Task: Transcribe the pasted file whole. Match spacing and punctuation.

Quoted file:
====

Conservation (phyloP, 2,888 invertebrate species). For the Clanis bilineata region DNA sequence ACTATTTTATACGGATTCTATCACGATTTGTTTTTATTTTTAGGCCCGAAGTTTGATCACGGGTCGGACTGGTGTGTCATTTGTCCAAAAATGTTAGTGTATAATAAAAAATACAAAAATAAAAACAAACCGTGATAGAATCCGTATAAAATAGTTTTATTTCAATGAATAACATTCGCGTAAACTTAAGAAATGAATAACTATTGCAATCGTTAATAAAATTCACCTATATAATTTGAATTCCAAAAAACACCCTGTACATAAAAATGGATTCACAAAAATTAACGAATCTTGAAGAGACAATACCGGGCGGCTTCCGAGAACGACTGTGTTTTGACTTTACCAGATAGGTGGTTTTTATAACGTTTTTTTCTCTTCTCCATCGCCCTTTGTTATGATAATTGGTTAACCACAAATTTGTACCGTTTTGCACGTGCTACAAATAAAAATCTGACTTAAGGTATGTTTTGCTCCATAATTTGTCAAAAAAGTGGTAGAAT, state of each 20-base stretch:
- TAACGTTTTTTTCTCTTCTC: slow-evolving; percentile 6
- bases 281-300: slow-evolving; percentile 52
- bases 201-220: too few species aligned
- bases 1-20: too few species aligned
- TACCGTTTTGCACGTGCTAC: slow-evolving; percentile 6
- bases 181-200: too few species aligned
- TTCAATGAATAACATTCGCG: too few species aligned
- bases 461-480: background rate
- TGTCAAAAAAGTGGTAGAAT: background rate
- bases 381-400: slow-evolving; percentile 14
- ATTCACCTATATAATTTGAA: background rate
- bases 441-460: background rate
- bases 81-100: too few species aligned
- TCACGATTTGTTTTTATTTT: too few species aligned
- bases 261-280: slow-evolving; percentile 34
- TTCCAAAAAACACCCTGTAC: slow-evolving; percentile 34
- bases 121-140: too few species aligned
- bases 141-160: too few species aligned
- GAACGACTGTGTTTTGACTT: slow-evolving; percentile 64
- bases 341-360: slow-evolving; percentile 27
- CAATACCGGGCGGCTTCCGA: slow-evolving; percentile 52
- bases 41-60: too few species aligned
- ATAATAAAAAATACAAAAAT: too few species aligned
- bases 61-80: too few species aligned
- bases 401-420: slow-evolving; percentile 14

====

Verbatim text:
Conservation (phyloP, 2,888 invertebrate species). For the Clanis bilineata region DNA sequence ACTATTTTATACGGATTCTATCACGATTTGTTTTTATTTTTAGGCCCGAAGTTTGATCACGGGTCGGACTGGTGTGTCATTTGTCCAAAAATGTTAGTGTATAATAAAAAATACAAAAATAAAAACAAACCGTGATAGAATCCGTATAAAATAGTTTTATTTCAATGAATAACATTCGCGTAAACTTAAGAAATGAATAACTATTGCAATCGTTAATAAAATTCACCTATATAATTTGAATTCCAAAAAACACCCTGTACATAAAAATGGATTCACAAAAATTAACGAATCTTGAAGAGACAATACCGGGCGGCTTCCGAGAACGACTGTGTTTTGACTTTACCAGATAGGTGGTTTTTATAACGTTTTTTTCTCTTCTCCATCGCCCTTTGTTATGATAATTGGTTAACCACAAATTTGTACCGTTTTGCACGTGCTACAAATAAAAATCTGACTTAAGGTATGTTTTGCTCCATAATTTGTCAAAAAAGTGGTAGAAT, state of each 20-base stretch:
- TAACGTTTTTTTCTCTTCTC: slow-evolving; percentile 6
- bases 281-300: slow-evolving; percentile 52
- bases 201-220: too few species aligned
- bases 1-20: too few species aligned
- TACCGTTTTGCACGTGCTAC: slow-evolving; percentile 6
- bases 181-200: too few species aligned
- TTCAATGAATAACATTCGCG: too few species aligned
- bases 461-480: background rate
- TGTCAAAAAAGTGGTAGAAT: background rate
- bases 381-400: slow-evolving; percentile 14
- ATTCACCTATATAATTTGAA: background rate
- bases 441-460: background rate
- bases 81-100: too few species aligned
- TCACGATTTGTTTTTATTTT: too few species aligned
- bases 261-280: slow-evolving; percentile 34
- TTCCAAAAAACACCCTGTAC: slow-evolving; percentile 34
- bases 121-140: too few species aligned
- bases 141-160: too few species aligned
- GAACGACTGTGTTTTGACTT: slow-evolving; percentile 64
- bases 341-360: slow-evolving; percentile 27
- CAATACCGGGCGGCTTCCGA: slow-evolving; percentile 52
- bases 41-60: too few species aligned
- ATAATAAAAAATACAAAAAT: too few species aligned
- bases 61-80: too few species aligned
- bases 401-420: slow-evolving; percentile 14